Don't eat on the run
Most of us know that healthy eating and exercise are good for the body. It can help improve our mental and physical performance, and help reduce the risk of diseases like cardiovascular disease and some cancers. But with our lives getting busier, it can be hard to fit everything in.
When we do manage to find healthy options there is still the tendency for many us to eat on the run.
A number of food manufacturers have recognised this, and have developed snacks and meal replacements that are small enough to carry in our handbags, packed to consume in cars or trains without creating mess, and which can often be eaten immediately or whipped up in less than 90 seconds.
Although these are seemingly great alternatives to a bowl of cereal with fruit and yogurt in the mornings, or a steak and salad in the evening, there can be a number of unhealthy side effects to eating on the run.
Stress can affect your metabolism
Dubious ingredients in quick and easy, pre-packed meals aside, the frantic rush as you drive from one activity to another, stuffing food in as you go to save time in your day, can be just as bad for your health.
When you’re in this rushed, stressed state, your body does what it can to protect itself and keep you safe and alive. Although driving from ballet to basketball doesn’t have the same life-threatening implications as being confronted by a sabre toothed tiger, the reaction of your body is no different; it prepares you for fight or flight, which means it raises your heart rate and blood pressure, and changes a heap of metabolic processes within your body.
When you’re in this intense state for a short time, your blood glucose levels rise to give you energy to act, and slows down non-essential processes like digestion. So you may not feel hungry because your blood glucose levels are up, and you may burn more energy in his heightened state of alertness. However, if you are stressed over long periods of time, this can lead to over-eating (especially high-fat high-sugar foods) due to the release of some stress hormones, and this can lead to weight gain and other stress-related effects on your health.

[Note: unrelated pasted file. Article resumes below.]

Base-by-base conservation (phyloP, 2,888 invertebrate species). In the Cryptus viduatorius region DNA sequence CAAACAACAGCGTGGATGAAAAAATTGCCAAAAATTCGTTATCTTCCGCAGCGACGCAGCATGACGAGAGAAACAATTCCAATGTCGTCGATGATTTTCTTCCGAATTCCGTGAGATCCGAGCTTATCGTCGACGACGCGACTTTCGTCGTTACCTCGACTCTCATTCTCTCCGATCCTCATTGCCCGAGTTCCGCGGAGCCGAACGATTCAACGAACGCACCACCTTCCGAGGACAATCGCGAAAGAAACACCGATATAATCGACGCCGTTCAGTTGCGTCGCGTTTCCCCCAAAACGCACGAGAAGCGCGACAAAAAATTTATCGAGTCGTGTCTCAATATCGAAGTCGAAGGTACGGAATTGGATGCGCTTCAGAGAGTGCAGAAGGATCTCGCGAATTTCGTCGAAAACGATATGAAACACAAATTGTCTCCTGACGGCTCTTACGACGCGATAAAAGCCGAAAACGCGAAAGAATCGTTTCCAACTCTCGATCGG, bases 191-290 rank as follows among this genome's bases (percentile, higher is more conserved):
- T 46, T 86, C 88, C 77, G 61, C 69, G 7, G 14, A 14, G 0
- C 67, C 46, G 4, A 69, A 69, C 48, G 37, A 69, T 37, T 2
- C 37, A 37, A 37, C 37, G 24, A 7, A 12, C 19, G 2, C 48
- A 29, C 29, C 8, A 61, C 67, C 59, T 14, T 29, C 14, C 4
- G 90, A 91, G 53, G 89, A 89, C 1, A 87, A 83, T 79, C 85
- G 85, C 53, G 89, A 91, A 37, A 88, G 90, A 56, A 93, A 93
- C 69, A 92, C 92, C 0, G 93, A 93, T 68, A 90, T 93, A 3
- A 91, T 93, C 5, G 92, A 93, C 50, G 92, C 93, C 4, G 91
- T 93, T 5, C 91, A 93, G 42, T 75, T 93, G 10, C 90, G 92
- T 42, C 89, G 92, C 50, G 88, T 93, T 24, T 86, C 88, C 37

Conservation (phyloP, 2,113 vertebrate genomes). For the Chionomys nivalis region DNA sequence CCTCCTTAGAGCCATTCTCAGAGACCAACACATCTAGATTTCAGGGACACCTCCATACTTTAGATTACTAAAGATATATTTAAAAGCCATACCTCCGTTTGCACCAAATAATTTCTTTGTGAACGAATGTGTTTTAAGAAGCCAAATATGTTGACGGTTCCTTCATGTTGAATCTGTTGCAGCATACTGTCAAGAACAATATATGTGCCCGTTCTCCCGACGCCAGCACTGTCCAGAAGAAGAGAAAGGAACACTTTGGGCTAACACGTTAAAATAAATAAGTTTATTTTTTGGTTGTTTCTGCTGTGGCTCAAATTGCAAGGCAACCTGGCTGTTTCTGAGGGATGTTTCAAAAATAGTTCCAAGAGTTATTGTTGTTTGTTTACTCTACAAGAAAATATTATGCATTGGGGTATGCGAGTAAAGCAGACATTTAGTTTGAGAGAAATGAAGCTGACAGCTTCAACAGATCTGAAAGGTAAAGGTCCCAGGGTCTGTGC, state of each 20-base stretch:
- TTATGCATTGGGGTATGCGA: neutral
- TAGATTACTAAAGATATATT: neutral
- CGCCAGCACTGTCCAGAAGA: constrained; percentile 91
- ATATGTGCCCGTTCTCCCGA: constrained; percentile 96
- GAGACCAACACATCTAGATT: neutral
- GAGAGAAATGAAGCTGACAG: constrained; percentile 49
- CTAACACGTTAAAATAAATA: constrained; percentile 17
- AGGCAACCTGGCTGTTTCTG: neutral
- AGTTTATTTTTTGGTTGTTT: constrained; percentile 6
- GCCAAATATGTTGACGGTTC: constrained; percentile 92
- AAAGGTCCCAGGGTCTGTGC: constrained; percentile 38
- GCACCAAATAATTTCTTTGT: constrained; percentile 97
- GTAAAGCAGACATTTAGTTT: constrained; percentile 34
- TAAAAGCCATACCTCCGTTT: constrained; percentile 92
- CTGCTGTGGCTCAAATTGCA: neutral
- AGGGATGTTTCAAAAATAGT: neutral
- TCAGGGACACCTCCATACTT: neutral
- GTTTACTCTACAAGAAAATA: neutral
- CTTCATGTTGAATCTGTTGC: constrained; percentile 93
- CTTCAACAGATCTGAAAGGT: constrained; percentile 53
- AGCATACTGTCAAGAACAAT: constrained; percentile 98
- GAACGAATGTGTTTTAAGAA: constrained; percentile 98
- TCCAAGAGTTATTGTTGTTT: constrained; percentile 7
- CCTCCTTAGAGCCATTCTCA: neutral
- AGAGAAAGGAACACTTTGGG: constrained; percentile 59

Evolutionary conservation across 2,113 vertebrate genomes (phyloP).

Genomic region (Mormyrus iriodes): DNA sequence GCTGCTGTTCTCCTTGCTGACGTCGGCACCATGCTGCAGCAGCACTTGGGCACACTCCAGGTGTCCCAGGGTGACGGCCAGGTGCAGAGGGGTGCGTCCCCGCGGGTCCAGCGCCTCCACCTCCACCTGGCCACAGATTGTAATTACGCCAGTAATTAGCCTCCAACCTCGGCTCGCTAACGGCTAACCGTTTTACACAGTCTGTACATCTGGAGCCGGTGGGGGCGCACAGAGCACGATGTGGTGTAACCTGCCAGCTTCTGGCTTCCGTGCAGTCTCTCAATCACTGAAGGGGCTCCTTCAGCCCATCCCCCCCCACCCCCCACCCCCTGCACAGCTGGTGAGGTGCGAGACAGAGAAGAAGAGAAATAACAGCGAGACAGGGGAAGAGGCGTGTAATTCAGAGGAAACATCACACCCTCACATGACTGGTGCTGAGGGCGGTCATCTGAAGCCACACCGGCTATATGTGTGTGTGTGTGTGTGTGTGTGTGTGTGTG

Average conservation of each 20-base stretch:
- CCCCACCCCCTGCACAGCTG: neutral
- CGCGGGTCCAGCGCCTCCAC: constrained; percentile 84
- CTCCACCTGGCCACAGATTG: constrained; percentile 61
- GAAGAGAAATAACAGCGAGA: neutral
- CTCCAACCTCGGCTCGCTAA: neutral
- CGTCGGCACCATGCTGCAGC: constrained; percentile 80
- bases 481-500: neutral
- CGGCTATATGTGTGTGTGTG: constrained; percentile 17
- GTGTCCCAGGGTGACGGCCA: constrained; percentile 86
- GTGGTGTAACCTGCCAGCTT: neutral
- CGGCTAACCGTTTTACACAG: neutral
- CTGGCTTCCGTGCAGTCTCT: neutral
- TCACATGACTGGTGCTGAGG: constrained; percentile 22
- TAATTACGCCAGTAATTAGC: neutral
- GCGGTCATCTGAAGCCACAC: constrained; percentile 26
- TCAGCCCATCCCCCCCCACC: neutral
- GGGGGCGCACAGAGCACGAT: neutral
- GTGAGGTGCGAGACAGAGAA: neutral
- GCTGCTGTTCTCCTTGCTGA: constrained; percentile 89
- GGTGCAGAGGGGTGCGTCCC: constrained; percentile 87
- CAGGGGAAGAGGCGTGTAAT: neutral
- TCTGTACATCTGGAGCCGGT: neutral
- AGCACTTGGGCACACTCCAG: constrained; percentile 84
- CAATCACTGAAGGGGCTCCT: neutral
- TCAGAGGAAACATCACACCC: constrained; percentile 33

Mind body disconnect
Eating doesn’t require
a great deal of mental power, it can be easy to do it without thinking about
it, and while you’re doing other things.
Eating on the run, or
doing other activities while you’re eating may cause you to lose touch of the
signals your body is giving you. You’re may be less tuned-in to knowing when
you’re no longer hungry, or even when you’re full to bursting. These signals,
if ignored for long enough, may become dull, and you may lose the ability to
know when you are full and to determine if that rumble from your belly is
actually signalling hunger, or something else.
You don’t taste the food
When you’re eating quickly, or focussed on other things, you’re probably not focused on the taste of your food. You may keep shoving the food in – whether it’s a salad or a bag of chips – without really tasting it or enjoying it.
Don’t eat on the run
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Given food is such an important factor in our lives, and can have such profound impacts on your health and physical and psychological wellbeing, it’s important to take time to sit down with your food, and enjoy it.
Take the time to prepare a healthy balanced meal. Eating it slowly can help improve your digestion, and help you to listen to your body and its signals so that you get to know when you have eaten enough and are satisfied. It can also help you become more attuned to the foods you really like, and those you’d really prefer not to waste any more time on.